The balance of surveyors reporting falling rather than rising prices improved from 75.8 to 73.5 in December, the least negative figure since February 2008 says the new report from the Royal Institute of Chartered Surveyors (RICS).
RICS has said the depressed prices represent the large number of stock on agents’ books relative to the number of interested buyers, although new buyer instructions are edging up, say surveyors: the number of regions recording an increase in new instructions in England and Wales now stands at six out of ten, the report states.
These will have been prompted by cuts in the base rate and increased affordability, RICS says. On the other hand, completed sales figures have been falling, as buyers and vendors are still wary of each other in the current market.
Commentators see the report as evidence that the house price correction will not yet end in 2009: ‘The rise in buyer enquiries initially seems at odds with the drop in surveyor optimism,’ said Ed Stansfield from Capital Economics. ‘One possible explanation is that sellers’ increased willingness to accept offers has been matched by buyers’ determination to make maximum use of their strong negotiating position. If so, then sellers’ and buyers’ valuations for property may still be some distance apart.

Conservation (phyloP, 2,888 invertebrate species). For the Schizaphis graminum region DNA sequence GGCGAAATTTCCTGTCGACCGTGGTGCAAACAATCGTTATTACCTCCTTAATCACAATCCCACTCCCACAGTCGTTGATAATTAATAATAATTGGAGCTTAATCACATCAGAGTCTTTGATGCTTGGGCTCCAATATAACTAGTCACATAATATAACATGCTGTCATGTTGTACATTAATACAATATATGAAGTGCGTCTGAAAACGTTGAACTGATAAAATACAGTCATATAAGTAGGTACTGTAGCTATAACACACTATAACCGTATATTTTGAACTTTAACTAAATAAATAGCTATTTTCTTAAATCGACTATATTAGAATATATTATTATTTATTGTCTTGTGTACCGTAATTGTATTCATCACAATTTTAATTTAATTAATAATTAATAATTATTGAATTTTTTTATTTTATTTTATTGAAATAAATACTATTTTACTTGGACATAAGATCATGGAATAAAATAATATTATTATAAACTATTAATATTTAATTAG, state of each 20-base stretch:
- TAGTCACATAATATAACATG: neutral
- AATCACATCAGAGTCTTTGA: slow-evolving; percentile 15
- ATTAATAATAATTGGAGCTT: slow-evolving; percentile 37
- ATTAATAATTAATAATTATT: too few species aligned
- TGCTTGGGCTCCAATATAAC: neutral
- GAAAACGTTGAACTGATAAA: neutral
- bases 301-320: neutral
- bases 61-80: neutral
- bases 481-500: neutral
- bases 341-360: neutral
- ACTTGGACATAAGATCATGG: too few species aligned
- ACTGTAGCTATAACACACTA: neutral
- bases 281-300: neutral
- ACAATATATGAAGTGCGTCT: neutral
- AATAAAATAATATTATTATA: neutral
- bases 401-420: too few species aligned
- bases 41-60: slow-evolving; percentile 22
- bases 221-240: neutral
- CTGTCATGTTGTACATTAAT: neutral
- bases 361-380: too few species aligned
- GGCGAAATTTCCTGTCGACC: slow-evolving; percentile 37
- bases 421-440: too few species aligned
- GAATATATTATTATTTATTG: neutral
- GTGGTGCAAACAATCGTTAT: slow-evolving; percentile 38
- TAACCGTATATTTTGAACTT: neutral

‘In any case, with sales at such a low ebb, the rise in buyer enquiries will need to be sustained for quite some time before a recovery takes hold. With the recession now gathering momentum we would not be surprised to see buyer enquiries fall back in the months ahead, especially as lenders are continuing to tighten lending criteria and pass-on only part of the cuts in official interest rates to new borrowers. In short, the house price correction has at least another year to run.’